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On the Brink: A New Cold War with China

On the Brink: A New Cold War with China

Lecture

Speaker(s)

David M. Lampton,
Oksenberg-Rohlen Fellow, FSI, Stanford University

Michael A. McFaul,
Director, Freeman Spogli Institute for International Studies (FSI); Professor, Political Science, Stanford University; Senior Fellow, Hoover Institution

Jean C. Oi (Moderator),
Director, Stanford China Program; William Haas Professor of Chinese Studies, Stanford University

Secretary Condoleezza Rice,
The Denning Professor in Global Business and the Economy, Stanford Graduate School of Business; The Thomas and Barbara Stephenson Senior Fellow on Public Policy, Hoover Institution; Professor of Political Science, Stanford University

Date and Time

May 17, 2019 2:30 PM - 5:00 PM

Availability

RSVP Required.

Location

Bechtel Conference Center
616 Serra Mall
Encina Hall, Central, 1st Floor
Stanford, CA 94305

RSVP required

NOTE: THIS EVENT IS CLOSED TO THE MEDIA 

No recording will be allowed during the program. RSVP required for admission. No walk-ins.

Experts talk about a new Cold War between China and the United States. The world’s two largest economies are in open trade conflict, engaged in technological competition and stoking geopolitical uncertainty. The Oksenberg Conference will explore the causes that underlie today’s intensified conflict between the United States and China. We ask: What has precipitated the confrontational approach that currently unites U.S. policy towards China? What is the future of our strategic competition in the technological, economic and security realms? If U.S.-China rivalry is allowed to escalate, what might its implications be for our international liberal order? If a “new” Cold War is forming, how might it follow or diverge from the “old” Soviet-era Cold War?

2019 Oksenberg ConferenceThe Oksenberg Conference, held annually honors the legacy of the late Professor Michel Oksenberg (1938–2001) who was a senior fellow at Shorenstein APARC and the Freeman Spogli Institute for International Studies. Professor Oksenberg also served as a key member of the National Security Council when the United States normalized relations with China, and consistently urged that the United States engage with Asia in a more considered manner. In tribute, the Oksenberg Lecture recognizes distinguished individuals who have helped to advance understanding between the United States and the nations of the Asia-Pacific.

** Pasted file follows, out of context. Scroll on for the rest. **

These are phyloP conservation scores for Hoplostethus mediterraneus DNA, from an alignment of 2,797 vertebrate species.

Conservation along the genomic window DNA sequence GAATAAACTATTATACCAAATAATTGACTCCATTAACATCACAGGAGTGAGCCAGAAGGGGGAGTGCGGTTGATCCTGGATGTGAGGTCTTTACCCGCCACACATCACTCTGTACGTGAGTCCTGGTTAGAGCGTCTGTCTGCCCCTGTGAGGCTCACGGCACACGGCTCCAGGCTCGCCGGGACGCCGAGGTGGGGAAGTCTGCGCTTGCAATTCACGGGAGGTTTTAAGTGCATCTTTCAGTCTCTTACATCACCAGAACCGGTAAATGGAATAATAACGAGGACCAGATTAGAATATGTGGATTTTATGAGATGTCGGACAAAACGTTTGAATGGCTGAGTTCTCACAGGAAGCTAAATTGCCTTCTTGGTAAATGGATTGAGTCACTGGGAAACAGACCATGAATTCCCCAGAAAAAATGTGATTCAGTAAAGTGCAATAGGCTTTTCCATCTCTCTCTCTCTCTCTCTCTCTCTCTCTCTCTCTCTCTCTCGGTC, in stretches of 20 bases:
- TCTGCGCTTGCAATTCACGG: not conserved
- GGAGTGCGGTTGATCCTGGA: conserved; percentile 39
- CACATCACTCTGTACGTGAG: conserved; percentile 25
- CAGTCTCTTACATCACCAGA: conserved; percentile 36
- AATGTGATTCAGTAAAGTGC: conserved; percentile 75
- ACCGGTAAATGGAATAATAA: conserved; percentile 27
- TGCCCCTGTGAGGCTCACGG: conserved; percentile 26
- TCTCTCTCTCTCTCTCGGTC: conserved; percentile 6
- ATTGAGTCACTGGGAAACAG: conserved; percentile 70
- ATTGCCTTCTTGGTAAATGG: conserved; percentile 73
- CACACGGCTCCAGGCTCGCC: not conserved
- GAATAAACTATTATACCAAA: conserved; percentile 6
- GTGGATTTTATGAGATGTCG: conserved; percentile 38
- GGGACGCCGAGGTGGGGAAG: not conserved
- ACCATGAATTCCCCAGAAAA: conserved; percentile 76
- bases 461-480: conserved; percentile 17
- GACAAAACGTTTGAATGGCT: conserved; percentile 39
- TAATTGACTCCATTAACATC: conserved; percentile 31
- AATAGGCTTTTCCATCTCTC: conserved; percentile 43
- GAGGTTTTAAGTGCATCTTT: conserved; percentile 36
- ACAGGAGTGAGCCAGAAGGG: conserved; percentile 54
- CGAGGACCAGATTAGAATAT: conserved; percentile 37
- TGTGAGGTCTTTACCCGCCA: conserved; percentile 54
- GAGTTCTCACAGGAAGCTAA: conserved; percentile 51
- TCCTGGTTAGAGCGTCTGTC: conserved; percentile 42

Agenda
 
2:35-3:05 PM    Conversation with Dr. Condoleezza Rice, former U.S. Secretary of State and National Security Advisor
3:05-3:30 PM    Audience Q & A
3:30-3:45 PM    Break
3:45-4:25 PM    Panel discussion with Prof. David M. Lampton and Amb. Michael A. McFaul
4:25-5:00 PM    Audience Q & A
 
 
 
Speakers

David M. LamptonDavid M. Lampton is Oksenberg-Rohlen Fellow and Research Scholar at FSI and affiliated with Walter H. Shorenstein Asia-Pacific Research Center (Shorenstein APARC).  He also is the Hyman Professor of China Studies and Director of the China Studies Program at the Johns Hopkins School of Advanced International Studies (SAIS) Emeritus.  Dr. Lampton's current book project is focused on the development of high-speed railways from southern China to Singapore.  He is the author of a dozen books and monographs, including Following the Leader: Ruling China, from Deng Xiaoping to Xi Jinping (University of California Press, 2014, and second edition 2019) and The Three Faces of Chinese Power: Might, Money, and Minds (University of California Press, 2008).  He has testified at multiple congressional and commission sessions and published numerous articles, essays, book reviews, and opinion pieces in many venues popular and academic in both the western world and in Chinese-speaking societies, including Foreign Affairs, Foreign Policy, The American Political Science Review, The China Quarterly, The New York Times, The Washington Post,and many others.